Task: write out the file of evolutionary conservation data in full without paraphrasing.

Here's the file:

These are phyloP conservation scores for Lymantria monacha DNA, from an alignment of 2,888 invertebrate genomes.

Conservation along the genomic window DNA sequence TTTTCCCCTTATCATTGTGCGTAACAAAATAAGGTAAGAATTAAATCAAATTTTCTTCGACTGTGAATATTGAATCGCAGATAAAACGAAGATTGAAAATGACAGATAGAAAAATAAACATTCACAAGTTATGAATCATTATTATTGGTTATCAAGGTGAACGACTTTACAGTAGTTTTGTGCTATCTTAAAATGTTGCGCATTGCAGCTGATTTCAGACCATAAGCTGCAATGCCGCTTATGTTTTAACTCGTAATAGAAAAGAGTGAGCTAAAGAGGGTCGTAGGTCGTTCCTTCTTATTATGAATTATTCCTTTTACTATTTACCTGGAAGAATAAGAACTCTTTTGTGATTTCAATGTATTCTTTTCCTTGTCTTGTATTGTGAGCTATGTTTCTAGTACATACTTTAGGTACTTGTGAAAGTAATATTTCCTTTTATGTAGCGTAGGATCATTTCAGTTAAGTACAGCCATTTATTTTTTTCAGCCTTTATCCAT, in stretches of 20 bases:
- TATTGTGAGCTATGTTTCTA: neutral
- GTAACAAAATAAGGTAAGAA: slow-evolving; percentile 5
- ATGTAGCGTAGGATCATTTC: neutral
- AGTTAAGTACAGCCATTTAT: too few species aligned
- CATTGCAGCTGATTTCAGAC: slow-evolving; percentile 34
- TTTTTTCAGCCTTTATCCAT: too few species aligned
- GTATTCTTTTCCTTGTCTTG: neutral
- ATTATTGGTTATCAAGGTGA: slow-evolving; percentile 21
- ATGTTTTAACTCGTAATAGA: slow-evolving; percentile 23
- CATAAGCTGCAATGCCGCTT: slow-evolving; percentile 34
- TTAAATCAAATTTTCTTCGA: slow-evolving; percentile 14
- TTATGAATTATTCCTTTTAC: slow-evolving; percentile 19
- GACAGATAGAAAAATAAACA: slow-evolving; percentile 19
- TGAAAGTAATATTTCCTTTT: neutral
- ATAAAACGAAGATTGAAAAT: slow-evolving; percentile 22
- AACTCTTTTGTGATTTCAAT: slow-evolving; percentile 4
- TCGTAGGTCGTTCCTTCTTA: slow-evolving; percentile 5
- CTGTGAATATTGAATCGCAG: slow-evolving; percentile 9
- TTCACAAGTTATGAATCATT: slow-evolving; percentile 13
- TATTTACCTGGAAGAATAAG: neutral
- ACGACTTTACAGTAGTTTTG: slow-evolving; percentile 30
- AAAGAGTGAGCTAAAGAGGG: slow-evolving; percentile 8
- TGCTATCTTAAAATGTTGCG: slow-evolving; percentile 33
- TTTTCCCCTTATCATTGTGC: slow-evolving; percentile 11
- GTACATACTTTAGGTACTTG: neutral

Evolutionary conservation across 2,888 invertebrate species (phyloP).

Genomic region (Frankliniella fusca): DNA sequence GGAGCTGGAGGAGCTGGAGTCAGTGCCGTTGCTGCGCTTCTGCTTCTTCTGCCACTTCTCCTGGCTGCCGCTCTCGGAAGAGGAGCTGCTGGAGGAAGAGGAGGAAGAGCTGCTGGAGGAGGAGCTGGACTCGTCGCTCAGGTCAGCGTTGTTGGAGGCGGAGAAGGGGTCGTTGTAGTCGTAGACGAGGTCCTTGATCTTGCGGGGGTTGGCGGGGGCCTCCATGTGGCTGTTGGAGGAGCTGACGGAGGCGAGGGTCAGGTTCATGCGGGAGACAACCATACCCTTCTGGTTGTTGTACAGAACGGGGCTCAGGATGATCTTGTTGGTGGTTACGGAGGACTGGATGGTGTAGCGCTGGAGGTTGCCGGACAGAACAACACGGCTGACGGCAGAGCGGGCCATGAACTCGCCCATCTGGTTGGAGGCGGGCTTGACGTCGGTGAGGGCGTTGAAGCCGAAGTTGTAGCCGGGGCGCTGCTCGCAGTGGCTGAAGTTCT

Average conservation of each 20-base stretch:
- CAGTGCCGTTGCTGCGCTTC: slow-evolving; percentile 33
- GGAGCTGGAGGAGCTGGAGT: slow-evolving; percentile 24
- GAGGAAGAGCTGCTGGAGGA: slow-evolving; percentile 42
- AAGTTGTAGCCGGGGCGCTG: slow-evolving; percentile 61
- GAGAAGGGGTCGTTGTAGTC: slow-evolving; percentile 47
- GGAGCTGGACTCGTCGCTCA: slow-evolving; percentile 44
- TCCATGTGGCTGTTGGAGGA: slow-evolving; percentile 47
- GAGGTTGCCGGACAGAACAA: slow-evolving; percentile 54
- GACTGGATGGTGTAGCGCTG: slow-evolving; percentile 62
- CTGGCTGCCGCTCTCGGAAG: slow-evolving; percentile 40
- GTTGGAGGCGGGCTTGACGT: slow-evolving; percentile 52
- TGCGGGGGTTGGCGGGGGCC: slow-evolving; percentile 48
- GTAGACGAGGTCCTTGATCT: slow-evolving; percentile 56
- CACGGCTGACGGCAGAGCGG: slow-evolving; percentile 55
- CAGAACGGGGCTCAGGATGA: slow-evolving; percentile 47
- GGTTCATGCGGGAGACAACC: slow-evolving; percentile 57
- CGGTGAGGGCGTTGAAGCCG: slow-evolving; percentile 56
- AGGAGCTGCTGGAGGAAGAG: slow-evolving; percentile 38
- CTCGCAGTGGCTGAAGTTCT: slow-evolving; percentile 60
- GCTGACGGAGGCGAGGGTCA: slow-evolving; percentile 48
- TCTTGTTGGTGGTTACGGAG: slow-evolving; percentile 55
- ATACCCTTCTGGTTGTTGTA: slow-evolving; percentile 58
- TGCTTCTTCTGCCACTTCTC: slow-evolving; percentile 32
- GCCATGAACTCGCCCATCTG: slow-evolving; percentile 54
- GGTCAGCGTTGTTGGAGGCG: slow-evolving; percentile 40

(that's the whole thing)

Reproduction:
These are phyloP conservation scores for Lymantria monacha DNA, from an alignment of 2,888 invertebrate genomes.

Conservation along the genomic window DNA sequence TTTTCCCCTTATCATTGTGCGTAACAAAATAAGGTAAGAATTAAATCAAATTTTCTTCGACTGTGAATATTGAATCGCAGATAAAACGAAGATTGAAAATGACAGATAGAAAAATAAACATTCACAAGTTATGAATCATTATTATTGGTTATCAAGGTGAACGACTTTACAGTAGTTTTGTGCTATCTTAAAATGTTGCGCATTGCAGCTGATTTCAGACCATAAGCTGCAATGCCGCTTATGTTTTAACTCGTAATAGAAAAGAGTGAGCTAAAGAGGGTCGTAGGTCGTTCCTTCTTATTATGAATTATTCCTTTTACTATTTACCTGGAAGAATAAGAACTCTTTTGTGATTTCAATGTATTCTTTTCCTTGTCTTGTATTGTGAGCTATGTTTCTAGTACATACTTTAGGTACTTGTGAAAGTAATATTTCCTTTTATGTAGCGTAGGATCATTTCAGTTAAGTACAGCCATTTATTTTTTTCAGCCTTTATCCAT, in stretches of 20 bases:
- TATTGTGAGCTATGTTTCTA: neutral
- GTAACAAAATAAGGTAAGAA: slow-evolving; percentile 5
- ATGTAGCGTAGGATCATTTC: neutral
- AGTTAAGTACAGCCATTTAT: too few species aligned
- CATTGCAGCTGATTTCAGAC: slow-evolving; percentile 34
- TTTTTTCAGCCTTTATCCAT: too few species aligned
- GTATTCTTTTCCTTGTCTTG: neutral
- ATTATTGGTTATCAAGGTGA: slow-evolving; percentile 21
- ATGTTTTAACTCGTAATAGA: slow-evolving; percentile 23
- CATAAGCTGCAATGCCGCTT: slow-evolving; percentile 34
- TTAAATCAAATTTTCTTCGA: slow-evolving; percentile 14
- TTATGAATTATTCCTTTTAC: slow-evolving; percentile 19
- GACAGATAGAAAAATAAACA: slow-evolving; percentile 19
- TGAAAGTAATATTTCCTTTT: neutral
- ATAAAACGAAGATTGAAAAT: slow-evolving; percentile 22
- AACTCTTTTGTGATTTCAAT: slow-evolving; percentile 4
- TCGTAGGTCGTTCCTTCTTA: slow-evolving; percentile 5
- CTGTGAATATTGAATCGCAG: slow-evolving; percentile 9
- TTCACAAGTTATGAATCATT: slow-evolving; percentile 13
- TATTTACCTGGAAGAATAAG: neutral
- ACGACTTTACAGTAGTTTTG: slow-evolving; percentile 30
- AAAGAGTGAGCTAAAGAGGG: slow-evolving; percentile 8
- TGCTATCTTAAAATGTTGCG: slow-evolving; percentile 33
- TTTTCCCCTTATCATTGTGC: slow-evolving; percentile 11
- GTACATACTTTAGGTACTTG: neutral

Evolutionary conservation across 2,888 invertebrate species (phyloP).

Genomic region (Frankliniella fusca): DNA sequence GGAGCTGGAGGAGCTGGAGTCAGTGCCGTTGCTGCGCTTCTGCTTCTTCTGCCACTTCTCCTGGCTGCCGCTCTCGGAAGAGGAGCTGCTGGAGGAAGAGGAGGAAGAGCTGCTGGAGGAGGAGCTGGACTCGTCGCTCAGGTCAGCGTTGTTGGAGGCGGAGAAGGGGTCGTTGTAGTCGTAGACGAGGTCCTTGATCTTGCGGGGGTTGGCGGGGGCCTCCATGTGGCTGTTGGAGGAGCTGACGGAGGCGAGGGTCAGGTTCATGCGGGAGACAACCATACCCTTCTGGTTGTTGTACAGAACGGGGCTCAGGATGATCTTGTTGGTGGTTACGGAGGACTGGATGGTGTAGCGCTGGAGGTTGCCGGACAGAACAACACGGCTGACGGCAGAGCGGGCCATGAACTCGCCCATCTGGTTGGAGGCGGGCTTGACGTCGGTGAGGGCGTTGAAGCCGAAGTTGTAGCCGGGGCGCTGCTCGCAGTGGCTGAAGTTCT

Average conservation of each 20-base stretch:
- CAGTGCCGTTGCTGCGCTTC: slow-evolving; percentile 33
- GGAGCTGGAGGAGCTGGAGT: slow-evolving; percentile 24
- GAGGAAGAGCTGCTGGAGGA: slow-evolving; percentile 42
- AAGTTGTAGCCGGGGCGCTG: slow-evolving; percentile 61
- GAGAAGGGGTCGTTGTAGTC: slow-evolving; percentile 47
- GGAGCTGGACTCGTCGCTCA: slow-evolving; percentile 44
- TCCATGTGGCTGTTGGAGGA: slow-evolving; percentile 47
- GAGGTTGCCGGACAGAACAA: slow-evolving; percentile 54
- GACTGGATGGTGTAGCGCTG: slow-evolving; percentile 62
- CTGGCTGCCGCTCTCGGAAG: slow-evolving; percentile 40
- GTTGGAGGCGGGCTTGACGT: slow-evolving; percentile 52
- TGCGGGGGTTGGCGGGGGCC: slow-evolving; percentile 48
- GTAGACGAGGTCCTTGATCT: slow-evolving; percentile 56
- CACGGCTGACGGCAGAGCGG: slow-evolving; percentile 55
- CAGAACGGGGCTCAGGATGA: slow-evolving; percentile 47
- GGTTCATGCGGGAGACAACC: slow-evolving; percentile 57
- CGGTGAGGGCGTTGAAGCCG: slow-evolving; percentile 56
- AGGAGCTGCTGGAGGAAGAG: slow-evolving; percentile 38
- CTCGCAGTGGCTGAAGTTCT: slow-evolving; percentile 60
- GCTGACGGAGGCGAGGGTCA: slow-evolving; percentile 48
- TCTTGTTGGTGGTTACGGAG: slow-evolving; percentile 55
- ATACCCTTCTGGTTGTTGTA: slow-evolving; percentile 58
- TGCTTCTTCTGCCACTTCTC: slow-evolving; percentile 32
- GCCATGAACTCGCCCATCTG: slow-evolving; percentile 54
- GGTCAGCGTTGTTGGAGGCG: slow-evolving; percentile 40